Red brick ranch house adorned with fall color and an american flag.
Exteriors, Interiors

Choosing a House Style For Your Style

When looking for your next home (or even your first), it’s important to keep in mind the different styles available for houses. While many homes incorporate several aspects of various inspirations, understanding the primary framework for a house can be a good indicator about whether it would be a good fit for you and your lifestyle. Here are 9 styles to consider when linking about your next home.


Ranch homes (pictured above) have been around since the 1920s and are characterized by their single story design and attached or very close garage. Even though some feature split-levels or additional floors, these homes are favored by younger generations for their simplicity and older residents gravitate to them for the ease of access.


These kinds of homes are typically found in more urban environments where space is at a premium. Instead of sprawling sideways, they typically extend deeper lengthwise and stack two or three floors up. Inside, townhouses are space conscious and make a point to not waste floorspace. They typically share at least one wall with a neighboring townhouse, and can be typically found as a part of a long row of similar homes.

Model Luxury Home Exterior side view with tree background


Contemporary homes are often amalgamations of many different architectural styles. Though some consider Contemporary and Modern styles to be the same, they differ in their original inspiration. Contemporary homes incorporate current trends and technology, usually focusing on open versatility for interior floor plans, energy efficiency, and using sustainable materials for construction. Modern style homes are more focused on the modernist art movement.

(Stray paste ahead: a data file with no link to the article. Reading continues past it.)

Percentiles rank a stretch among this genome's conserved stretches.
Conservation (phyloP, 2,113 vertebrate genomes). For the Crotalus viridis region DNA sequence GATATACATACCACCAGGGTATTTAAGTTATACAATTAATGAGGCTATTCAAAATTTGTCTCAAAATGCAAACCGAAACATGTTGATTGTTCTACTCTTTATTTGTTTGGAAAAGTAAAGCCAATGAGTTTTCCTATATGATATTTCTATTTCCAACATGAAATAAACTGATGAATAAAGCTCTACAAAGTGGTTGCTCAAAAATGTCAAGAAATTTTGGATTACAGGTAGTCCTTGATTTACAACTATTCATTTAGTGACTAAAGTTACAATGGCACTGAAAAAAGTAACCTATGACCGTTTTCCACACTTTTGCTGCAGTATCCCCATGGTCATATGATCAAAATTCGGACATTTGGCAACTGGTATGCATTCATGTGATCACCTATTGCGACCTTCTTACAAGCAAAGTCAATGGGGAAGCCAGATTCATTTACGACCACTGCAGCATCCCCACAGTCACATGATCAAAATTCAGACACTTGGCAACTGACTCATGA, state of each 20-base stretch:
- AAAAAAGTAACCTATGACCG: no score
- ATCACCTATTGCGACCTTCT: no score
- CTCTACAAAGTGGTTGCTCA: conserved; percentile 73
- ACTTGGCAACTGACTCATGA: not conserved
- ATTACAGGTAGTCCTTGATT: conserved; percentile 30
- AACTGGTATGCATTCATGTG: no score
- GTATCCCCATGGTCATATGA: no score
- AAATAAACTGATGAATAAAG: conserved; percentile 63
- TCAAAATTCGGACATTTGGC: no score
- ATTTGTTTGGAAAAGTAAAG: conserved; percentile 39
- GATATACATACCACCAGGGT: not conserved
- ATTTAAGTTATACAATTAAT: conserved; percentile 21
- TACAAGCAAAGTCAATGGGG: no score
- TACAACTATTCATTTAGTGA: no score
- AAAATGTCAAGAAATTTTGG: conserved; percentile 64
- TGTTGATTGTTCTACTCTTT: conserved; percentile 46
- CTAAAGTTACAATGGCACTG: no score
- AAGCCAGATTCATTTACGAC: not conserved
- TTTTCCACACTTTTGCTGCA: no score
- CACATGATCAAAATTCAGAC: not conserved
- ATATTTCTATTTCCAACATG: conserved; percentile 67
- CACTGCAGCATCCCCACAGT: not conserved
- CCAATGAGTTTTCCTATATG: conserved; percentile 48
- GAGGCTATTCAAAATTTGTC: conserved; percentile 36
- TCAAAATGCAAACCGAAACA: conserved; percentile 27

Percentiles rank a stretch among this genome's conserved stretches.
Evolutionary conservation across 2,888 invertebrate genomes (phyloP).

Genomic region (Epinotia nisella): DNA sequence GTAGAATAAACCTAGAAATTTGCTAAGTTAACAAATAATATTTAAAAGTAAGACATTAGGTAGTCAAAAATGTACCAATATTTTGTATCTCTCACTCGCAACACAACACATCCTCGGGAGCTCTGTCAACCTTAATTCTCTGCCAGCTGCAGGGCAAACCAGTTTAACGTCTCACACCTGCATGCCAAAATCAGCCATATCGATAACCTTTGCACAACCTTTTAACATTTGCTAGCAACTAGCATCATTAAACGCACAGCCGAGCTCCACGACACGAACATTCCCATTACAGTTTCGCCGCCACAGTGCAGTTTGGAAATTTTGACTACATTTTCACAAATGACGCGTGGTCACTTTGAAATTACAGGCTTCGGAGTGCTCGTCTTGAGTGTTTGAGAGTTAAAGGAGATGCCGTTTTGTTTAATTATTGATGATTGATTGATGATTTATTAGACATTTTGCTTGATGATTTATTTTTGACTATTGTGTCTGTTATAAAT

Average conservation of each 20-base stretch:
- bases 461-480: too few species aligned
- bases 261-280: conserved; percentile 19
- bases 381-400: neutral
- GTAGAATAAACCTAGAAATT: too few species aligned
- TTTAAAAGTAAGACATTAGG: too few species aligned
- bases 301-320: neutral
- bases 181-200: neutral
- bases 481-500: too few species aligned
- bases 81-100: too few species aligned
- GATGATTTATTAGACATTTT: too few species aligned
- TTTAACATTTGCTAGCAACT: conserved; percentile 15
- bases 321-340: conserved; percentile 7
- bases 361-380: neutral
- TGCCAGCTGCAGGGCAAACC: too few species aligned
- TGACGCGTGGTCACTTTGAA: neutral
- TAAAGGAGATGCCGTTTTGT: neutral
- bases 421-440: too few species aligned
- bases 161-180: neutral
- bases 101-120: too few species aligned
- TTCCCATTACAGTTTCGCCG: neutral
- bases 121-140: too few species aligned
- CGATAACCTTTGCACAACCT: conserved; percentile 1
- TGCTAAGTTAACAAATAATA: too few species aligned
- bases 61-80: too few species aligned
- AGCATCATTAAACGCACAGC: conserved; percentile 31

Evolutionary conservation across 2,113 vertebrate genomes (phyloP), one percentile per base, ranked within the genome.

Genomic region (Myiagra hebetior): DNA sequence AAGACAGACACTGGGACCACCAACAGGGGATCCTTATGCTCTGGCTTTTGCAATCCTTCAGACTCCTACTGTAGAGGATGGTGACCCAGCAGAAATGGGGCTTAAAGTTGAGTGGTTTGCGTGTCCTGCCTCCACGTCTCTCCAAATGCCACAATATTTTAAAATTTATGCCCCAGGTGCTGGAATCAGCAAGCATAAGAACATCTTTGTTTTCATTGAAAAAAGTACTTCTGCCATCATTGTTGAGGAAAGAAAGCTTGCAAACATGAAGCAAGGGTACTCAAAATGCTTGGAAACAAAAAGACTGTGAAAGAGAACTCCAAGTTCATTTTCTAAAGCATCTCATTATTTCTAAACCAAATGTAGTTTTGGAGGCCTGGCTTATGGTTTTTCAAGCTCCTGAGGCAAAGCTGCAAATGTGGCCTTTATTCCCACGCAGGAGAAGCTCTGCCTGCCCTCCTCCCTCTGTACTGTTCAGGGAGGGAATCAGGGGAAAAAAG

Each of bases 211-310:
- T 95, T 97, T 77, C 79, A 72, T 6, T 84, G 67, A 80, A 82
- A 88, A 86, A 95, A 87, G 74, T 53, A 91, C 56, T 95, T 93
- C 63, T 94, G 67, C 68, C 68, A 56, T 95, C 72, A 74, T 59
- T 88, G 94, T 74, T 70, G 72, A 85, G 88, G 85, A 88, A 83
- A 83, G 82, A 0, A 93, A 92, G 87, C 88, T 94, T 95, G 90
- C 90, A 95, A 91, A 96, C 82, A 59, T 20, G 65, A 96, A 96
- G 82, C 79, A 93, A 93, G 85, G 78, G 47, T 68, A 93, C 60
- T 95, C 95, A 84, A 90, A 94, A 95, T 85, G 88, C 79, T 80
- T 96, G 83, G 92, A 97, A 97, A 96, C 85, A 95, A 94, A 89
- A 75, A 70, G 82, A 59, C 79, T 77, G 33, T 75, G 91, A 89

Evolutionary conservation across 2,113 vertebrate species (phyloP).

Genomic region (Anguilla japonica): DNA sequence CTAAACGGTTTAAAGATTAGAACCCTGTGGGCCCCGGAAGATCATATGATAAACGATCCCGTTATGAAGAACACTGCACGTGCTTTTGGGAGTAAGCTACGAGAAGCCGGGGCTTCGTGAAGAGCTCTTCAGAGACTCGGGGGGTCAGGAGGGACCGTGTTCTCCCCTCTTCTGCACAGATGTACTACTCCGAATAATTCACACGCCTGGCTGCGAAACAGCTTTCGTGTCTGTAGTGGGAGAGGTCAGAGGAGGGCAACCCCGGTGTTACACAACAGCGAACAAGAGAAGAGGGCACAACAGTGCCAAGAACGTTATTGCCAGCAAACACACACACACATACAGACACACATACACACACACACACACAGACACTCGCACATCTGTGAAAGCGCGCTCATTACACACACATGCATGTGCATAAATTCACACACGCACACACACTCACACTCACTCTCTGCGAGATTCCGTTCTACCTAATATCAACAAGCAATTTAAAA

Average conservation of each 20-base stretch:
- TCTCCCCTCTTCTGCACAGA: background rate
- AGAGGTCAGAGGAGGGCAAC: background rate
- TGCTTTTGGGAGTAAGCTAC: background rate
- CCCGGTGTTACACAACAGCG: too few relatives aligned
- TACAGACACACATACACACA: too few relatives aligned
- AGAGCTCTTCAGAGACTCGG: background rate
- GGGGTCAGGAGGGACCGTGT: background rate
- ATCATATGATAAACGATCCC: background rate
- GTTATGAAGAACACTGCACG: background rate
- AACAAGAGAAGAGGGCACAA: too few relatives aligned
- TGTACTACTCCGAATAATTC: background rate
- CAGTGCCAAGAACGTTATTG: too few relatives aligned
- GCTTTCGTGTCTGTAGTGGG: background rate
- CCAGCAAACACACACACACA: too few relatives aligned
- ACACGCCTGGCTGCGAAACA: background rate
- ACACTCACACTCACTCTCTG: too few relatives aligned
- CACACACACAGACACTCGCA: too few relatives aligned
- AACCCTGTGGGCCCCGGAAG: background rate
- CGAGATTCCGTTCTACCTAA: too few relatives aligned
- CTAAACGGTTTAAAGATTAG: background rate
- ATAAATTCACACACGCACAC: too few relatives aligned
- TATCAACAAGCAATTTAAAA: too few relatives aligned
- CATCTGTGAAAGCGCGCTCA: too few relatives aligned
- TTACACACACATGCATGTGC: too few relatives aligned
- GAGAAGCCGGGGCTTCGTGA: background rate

Cape Cod

These homes are typically of a simpler style, with steep roofs and large chimneys that harken back to the early days of settling the Northeast. One of the most easily identifiable features of a Cape Cod home is the use of windows on either side of the front door and on the second story to create a picturesque frame.


A style born of the Arts and Crafts Movement of the late 19th/early 20th century, Craftsman homes usually feature a return to natural elements and sprawling porches. The use of square columns to support the front porch are also typical as are exposed support beams on the inside of the home. A good number of Craftsman houses also feature hand-worked stone or woodwork, earning it a reputation of a more personal feeling home.

Front photo of colonial home in suburbs


Known for their symmetry, Colonial homes can belong to a wide variety of subgroups. This is because they are based on the early homes constructed by early American settlers, who all had their own spin on the style. Common features of this style include shutters around most, if not all windows, multiple chimneys, and larger first floor windows.


Neoclassical homes are commonly associated with grandiose and lavish lifestyles. Usually reserved for government or school buildings, a house in this style invokes images of wealth. Usually symmetrical and utilizing tall columns, the most recognizable aspect of these structures is the likeness they share to classical Greek and Roman architecture.


Prairie homes were built with the concepts of utilitarianism and practicality. Just like the Craftsman style, Prairie structures were inspired by the Arts and Crafts Movement, and so they share many of the same features. Low sloping roofs, open open floor plans and lots of rows of windows are also commonplace in Prairie home architecture.


Easily one of the most recognizable styles of home, Victorian houses feature large single pane windows, sprawling porches, asymmetrical shape, and varied rooflines. Just like the Colonial style, Victorians feature a variety of subcategories—Italiante, Second Empire, Queen Anne, and Romanesque— each with its own distinct twists on the Victorian theme.

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